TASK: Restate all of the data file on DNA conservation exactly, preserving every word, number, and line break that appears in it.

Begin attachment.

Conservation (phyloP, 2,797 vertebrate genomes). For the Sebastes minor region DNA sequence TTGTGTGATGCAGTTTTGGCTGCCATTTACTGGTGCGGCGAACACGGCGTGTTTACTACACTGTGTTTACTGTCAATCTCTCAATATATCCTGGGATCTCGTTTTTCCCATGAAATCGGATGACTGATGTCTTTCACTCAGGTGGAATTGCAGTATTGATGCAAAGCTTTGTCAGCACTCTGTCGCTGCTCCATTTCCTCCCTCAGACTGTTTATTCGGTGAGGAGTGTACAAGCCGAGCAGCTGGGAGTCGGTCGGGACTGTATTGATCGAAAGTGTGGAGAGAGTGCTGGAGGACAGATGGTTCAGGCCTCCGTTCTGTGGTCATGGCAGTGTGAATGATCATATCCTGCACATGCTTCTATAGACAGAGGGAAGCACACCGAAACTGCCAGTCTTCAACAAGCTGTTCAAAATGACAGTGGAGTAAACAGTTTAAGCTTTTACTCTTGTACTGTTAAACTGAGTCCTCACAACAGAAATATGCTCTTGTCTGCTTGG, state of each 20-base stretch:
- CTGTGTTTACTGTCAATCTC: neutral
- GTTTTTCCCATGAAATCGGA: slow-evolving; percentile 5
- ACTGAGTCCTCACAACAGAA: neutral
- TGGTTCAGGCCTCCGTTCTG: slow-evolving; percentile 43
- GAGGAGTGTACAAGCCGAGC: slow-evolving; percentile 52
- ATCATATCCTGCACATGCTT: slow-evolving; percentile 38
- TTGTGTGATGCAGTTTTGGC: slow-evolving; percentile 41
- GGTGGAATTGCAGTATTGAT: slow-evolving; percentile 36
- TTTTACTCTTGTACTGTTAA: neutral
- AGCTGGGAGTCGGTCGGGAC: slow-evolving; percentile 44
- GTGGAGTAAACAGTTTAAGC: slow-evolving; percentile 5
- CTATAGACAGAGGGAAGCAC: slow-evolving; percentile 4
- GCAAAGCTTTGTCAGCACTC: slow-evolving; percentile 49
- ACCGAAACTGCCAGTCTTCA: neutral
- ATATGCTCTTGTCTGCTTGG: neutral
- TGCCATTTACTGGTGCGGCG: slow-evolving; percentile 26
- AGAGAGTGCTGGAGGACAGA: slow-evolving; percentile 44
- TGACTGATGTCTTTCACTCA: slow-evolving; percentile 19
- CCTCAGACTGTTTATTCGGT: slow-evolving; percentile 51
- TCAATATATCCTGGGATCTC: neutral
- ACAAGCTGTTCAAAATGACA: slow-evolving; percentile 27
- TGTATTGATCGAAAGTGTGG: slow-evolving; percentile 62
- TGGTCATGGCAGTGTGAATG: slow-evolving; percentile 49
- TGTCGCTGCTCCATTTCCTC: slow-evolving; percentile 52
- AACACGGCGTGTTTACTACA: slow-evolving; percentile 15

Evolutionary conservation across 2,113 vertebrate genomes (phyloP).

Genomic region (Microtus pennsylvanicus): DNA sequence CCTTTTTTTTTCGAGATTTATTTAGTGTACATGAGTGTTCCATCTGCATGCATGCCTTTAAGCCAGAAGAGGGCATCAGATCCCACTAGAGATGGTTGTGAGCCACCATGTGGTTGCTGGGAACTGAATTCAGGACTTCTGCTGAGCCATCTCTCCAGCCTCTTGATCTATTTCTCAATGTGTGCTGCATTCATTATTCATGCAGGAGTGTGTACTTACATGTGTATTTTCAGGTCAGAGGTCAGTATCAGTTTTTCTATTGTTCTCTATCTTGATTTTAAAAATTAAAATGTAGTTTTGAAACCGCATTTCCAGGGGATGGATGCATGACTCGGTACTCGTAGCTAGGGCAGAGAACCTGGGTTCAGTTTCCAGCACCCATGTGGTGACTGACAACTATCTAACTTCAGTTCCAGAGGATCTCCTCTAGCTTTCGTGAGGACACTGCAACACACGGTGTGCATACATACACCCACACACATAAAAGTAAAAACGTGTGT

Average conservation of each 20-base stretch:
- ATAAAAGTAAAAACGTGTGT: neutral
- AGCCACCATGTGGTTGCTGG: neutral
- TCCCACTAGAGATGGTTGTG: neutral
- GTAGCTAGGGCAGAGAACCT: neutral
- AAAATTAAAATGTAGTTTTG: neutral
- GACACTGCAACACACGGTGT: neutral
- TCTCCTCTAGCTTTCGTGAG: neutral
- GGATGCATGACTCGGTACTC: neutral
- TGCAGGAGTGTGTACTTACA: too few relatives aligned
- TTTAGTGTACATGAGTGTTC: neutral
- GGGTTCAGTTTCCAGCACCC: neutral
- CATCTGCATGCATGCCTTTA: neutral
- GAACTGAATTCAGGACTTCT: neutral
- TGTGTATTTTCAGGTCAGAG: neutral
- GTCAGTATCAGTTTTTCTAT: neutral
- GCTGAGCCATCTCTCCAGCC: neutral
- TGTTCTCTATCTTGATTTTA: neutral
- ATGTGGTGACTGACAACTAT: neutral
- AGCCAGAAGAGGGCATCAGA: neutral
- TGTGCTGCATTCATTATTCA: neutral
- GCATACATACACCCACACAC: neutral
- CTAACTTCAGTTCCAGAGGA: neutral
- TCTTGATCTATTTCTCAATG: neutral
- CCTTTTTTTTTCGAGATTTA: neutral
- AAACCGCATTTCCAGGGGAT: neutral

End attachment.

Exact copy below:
Conservation (phyloP, 2,797 vertebrate genomes). For the Sebastes minor region DNA sequence TTGTGTGATGCAGTTTTGGCTGCCATTTACTGGTGCGGCGAACACGGCGTGTTTACTACACTGTGTTTACTGTCAATCTCTCAATATATCCTGGGATCTCGTTTTTCCCATGAAATCGGATGACTGATGTCTTTCACTCAGGTGGAATTGCAGTATTGATGCAAAGCTTTGTCAGCACTCTGTCGCTGCTCCATTTCCTCCCTCAGACTGTTTATTCGGTGAGGAGTGTACAAGCCGAGCAGCTGGGAGTCGGTCGGGACTGTATTGATCGAAAGTGTGGAGAGAGTGCTGGAGGACAGATGGTTCAGGCCTCCGTTCTGTGGTCATGGCAGTGTGAATGATCATATCCTGCACATGCTTCTATAGACAGAGGGAAGCACACCGAAACTGCCAGTCTTCAACAAGCTGTTCAAAATGACAGTGGAGTAAACAGTTTAAGCTTTTACTCTTGTACTGTTAAACTGAGTCCTCACAACAGAAATATGCTCTTGTCTGCTTGG, state of each 20-base stretch:
- CTGTGTTTACTGTCAATCTC: neutral
- GTTTTTCCCATGAAATCGGA: slow-evolving; percentile 5
- ACTGAGTCCTCACAACAGAA: neutral
- TGGTTCAGGCCTCCGTTCTG: slow-evolving; percentile 43
- GAGGAGTGTACAAGCCGAGC: slow-evolving; percentile 52
- ATCATATCCTGCACATGCTT: slow-evolving; percentile 38
- TTGTGTGATGCAGTTTTGGC: slow-evolving; percentile 41
- GGTGGAATTGCAGTATTGAT: slow-evolving; percentile 36
- TTTTACTCTTGTACTGTTAA: neutral
- AGCTGGGAGTCGGTCGGGAC: slow-evolving; percentile 44
- GTGGAGTAAACAGTTTAAGC: slow-evolving; percentile 5
- CTATAGACAGAGGGAAGCAC: slow-evolving; percentile 4
- GCAAAGCTTTGTCAGCACTC: slow-evolving; percentile 49
- ACCGAAACTGCCAGTCTTCA: neutral
- ATATGCTCTTGTCTGCTTGG: neutral
- TGCCATTTACTGGTGCGGCG: slow-evolving; percentile 26
- AGAGAGTGCTGGAGGACAGA: slow-evolving; percentile 44
- TGACTGATGTCTTTCACTCA: slow-evolving; percentile 19
- CCTCAGACTGTTTATTCGGT: slow-evolving; percentile 51
- TCAATATATCCTGGGATCTC: neutral
- ACAAGCTGTTCAAAATGACA: slow-evolving; percentile 27
- TGTATTGATCGAAAGTGTGG: slow-evolving; percentile 62
- TGGTCATGGCAGTGTGAATG: slow-evolving; percentile 49
- TGTCGCTGCTCCATTTCCTC: slow-evolving; percentile 52
- AACACGGCGTGTTTACTACA: slow-evolving; percentile 15

Evolutionary conservation across 2,113 vertebrate genomes (phyloP).

Genomic region (Microtus pennsylvanicus): DNA sequence CCTTTTTTTTTCGAGATTTATTTAGTGTACATGAGTGTTCCATCTGCATGCATGCCTTTAAGCCAGAAGAGGGCATCAGATCCCACTAGAGATGGTTGTGAGCCACCATGTGGTTGCTGGGAACTGAATTCAGGACTTCTGCTGAGCCATCTCTCCAGCCTCTTGATCTATTTCTCAATGTGTGCTGCATTCATTATTCATGCAGGAGTGTGTACTTACATGTGTATTTTCAGGTCAGAGGTCAGTATCAGTTTTTCTATTGTTCTCTATCTTGATTTTAAAAATTAAAATGTAGTTTTGAAACCGCATTTCCAGGGGATGGATGCATGACTCGGTACTCGTAGCTAGGGCAGAGAACCTGGGTTCAGTTTCCAGCACCCATGTGGTGACTGACAACTATCTAACTTCAGTTCCAGAGGATCTCCTCTAGCTTTCGTGAGGACACTGCAACACACGGTGTGCATACATACACCCACACACATAAAAGTAAAAACGTGTGT

Average conservation of each 20-base stretch:
- ATAAAAGTAAAAACGTGTGT: neutral
- AGCCACCATGTGGTTGCTGG: neutral
- TCCCACTAGAGATGGTTGTG: neutral
- GTAGCTAGGGCAGAGAACCT: neutral
- AAAATTAAAATGTAGTTTTG: neutral
- GACACTGCAACACACGGTGT: neutral
- TCTCCTCTAGCTTTCGTGAG: neutral
- GGATGCATGACTCGGTACTC: neutral
- TGCAGGAGTGTGTACTTACA: too few relatives aligned
- TTTAGTGTACATGAGTGTTC: neutral
- GGGTTCAGTTTCCAGCACCC: neutral
- CATCTGCATGCATGCCTTTA: neutral
- GAACTGAATTCAGGACTTCT: neutral
- TGTGTATTTTCAGGTCAGAG: neutral
- GTCAGTATCAGTTTTTCTAT: neutral
- GCTGAGCCATCTCTCCAGCC: neutral
- TGTTCTCTATCTTGATTTTA: neutral
- ATGTGGTGACTGACAACTAT: neutral
- AGCCAGAAGAGGGCATCAGA: neutral
- TGTGCTGCATTCATTATTCA: neutral
- GCATACATACACCCACACAC: neutral
- CTAACTTCAGTTCCAGAGGA: neutral
- TCTTGATCTATTTCTCAATG: neutral
- CCTTTTTTTTTCGAGATTTA: neutral
- AAACCGCATTTCCAGGGGAT: neutral